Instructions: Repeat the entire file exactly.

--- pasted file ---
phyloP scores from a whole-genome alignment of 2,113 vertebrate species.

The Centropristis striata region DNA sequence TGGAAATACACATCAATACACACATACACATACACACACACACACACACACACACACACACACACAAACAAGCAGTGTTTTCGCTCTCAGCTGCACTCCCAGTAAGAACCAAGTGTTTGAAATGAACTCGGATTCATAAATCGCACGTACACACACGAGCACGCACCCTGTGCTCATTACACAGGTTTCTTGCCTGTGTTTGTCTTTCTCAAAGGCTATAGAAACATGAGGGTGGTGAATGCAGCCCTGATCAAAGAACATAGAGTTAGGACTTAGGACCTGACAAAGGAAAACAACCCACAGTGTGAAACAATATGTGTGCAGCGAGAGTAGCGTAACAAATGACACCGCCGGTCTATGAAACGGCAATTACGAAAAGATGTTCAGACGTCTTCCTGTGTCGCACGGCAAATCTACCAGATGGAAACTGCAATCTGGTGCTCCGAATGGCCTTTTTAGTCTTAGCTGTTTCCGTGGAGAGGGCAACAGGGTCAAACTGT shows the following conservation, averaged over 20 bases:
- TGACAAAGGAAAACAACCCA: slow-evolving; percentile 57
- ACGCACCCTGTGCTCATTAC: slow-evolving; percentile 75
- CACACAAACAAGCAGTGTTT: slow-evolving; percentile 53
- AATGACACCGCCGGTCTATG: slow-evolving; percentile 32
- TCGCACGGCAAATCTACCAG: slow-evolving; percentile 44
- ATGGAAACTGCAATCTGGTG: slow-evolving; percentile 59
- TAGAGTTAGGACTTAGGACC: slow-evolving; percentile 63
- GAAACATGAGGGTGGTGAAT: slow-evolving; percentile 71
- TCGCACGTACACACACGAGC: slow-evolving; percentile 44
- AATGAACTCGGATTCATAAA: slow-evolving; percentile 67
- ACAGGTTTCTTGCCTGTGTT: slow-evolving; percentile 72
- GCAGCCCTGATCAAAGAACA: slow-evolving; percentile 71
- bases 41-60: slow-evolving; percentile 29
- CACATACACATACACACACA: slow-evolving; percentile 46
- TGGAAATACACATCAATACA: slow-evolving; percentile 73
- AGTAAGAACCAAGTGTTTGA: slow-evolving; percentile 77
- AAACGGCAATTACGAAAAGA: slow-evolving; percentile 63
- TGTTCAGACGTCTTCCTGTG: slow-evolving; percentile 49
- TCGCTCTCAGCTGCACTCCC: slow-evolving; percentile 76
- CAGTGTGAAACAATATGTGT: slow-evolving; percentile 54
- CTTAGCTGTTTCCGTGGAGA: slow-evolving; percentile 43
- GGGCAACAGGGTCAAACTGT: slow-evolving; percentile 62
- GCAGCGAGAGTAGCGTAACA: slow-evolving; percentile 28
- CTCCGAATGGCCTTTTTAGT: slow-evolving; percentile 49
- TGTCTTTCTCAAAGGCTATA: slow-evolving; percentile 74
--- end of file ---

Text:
phyloP scores from a whole-genome alignment of 2,113 vertebrate species.

The Centropristis striata region DNA sequence TGGAAATACACATCAATACACACATACACATACACACACACACACACACACACACACACACACACAAACAAGCAGTGTTTTCGCTCTCAGCTGCACTCCCAGTAAGAACCAAGTGTTTGAAATGAACTCGGATTCATAAATCGCACGTACACACACGAGCACGCACCCTGTGCTCATTACACAGGTTTCTTGCCTGTGTTTGTCTTTCTCAAAGGCTATAGAAACATGAGGGTGGTGAATGCAGCCCTGATCAAAGAACATAGAGTTAGGACTTAGGACCTGACAAAGGAAAACAACCCACAGTGTGAAACAATATGTGTGCAGCGAGAGTAGCGTAACAAATGACACCGCCGGTCTATGAAACGGCAATTACGAAAAGATGTTCAGACGTCTTCCTGTGTCGCACGGCAAATCTACCAGATGGAAACTGCAATCTGGTGCTCCGAATGGCCTTTTTAGTCTTAGCTGTTTCCGTGGAGAGGGCAACAGGGTCAAACTGT shows the following conservation, averaged over 20 bases:
- TGACAAAGGAAAACAACCCA: slow-evolving; percentile 57
- ACGCACCCTGTGCTCATTAC: slow-evolving; percentile 75
- CACACAAACAAGCAGTGTTT: slow-evolving; percentile 53
- AATGACACCGCCGGTCTATG: slow-evolving; percentile 32
- TCGCACGGCAAATCTACCAG: slow-evolving; percentile 44
- ATGGAAACTGCAATCTGGTG: slow-evolving; percentile 59
- TAGAGTTAGGACTTAGGACC: slow-evolving; percentile 63
- GAAACATGAGGGTGGTGAAT: slow-evolving; percentile 71
- TCGCACGTACACACACGAGC: slow-evolving; percentile 44
- AATGAACTCGGATTCATAAA: slow-evolving; percentile 67
- ACAGGTTTCTTGCCTGTGTT: slow-evolving; percentile 72
- GCAGCCCTGATCAAAGAACA: slow-evolving; percentile 71
- bases 41-60: slow-evolving; percentile 29
- CACATACACATACACACACA: slow-evolving; percentile 46
- TGGAAATACACATCAATACA: slow-evolving; percentile 73
- AGTAAGAACCAAGTGTTTGA: slow-evolving; percentile 77
- AAACGGCAATTACGAAAAGA: slow-evolving; percentile 63
- TGTTCAGACGTCTTCCTGTG: slow-evolving; percentile 49
- TCGCTCTCAGCTGCACTCCC: slow-evolving; percentile 76
- CAGTGTGAAACAATATGTGT: slow-evolving; percentile 54
- CTTAGCTGTTTCCGTGGAGA: slow-evolving; percentile 43
- GGGCAACAGGGTCAAACTGT: slow-evolving; percentile 62
- GCAGCGAGAGTAGCGTAACA: slow-evolving; percentile 28
- CTCCGAATGGCCTTTTTAGT: slow-evolving; percentile 49
- TGTCTTTCTCAAAGGCTATA: slow-evolving; percentile 74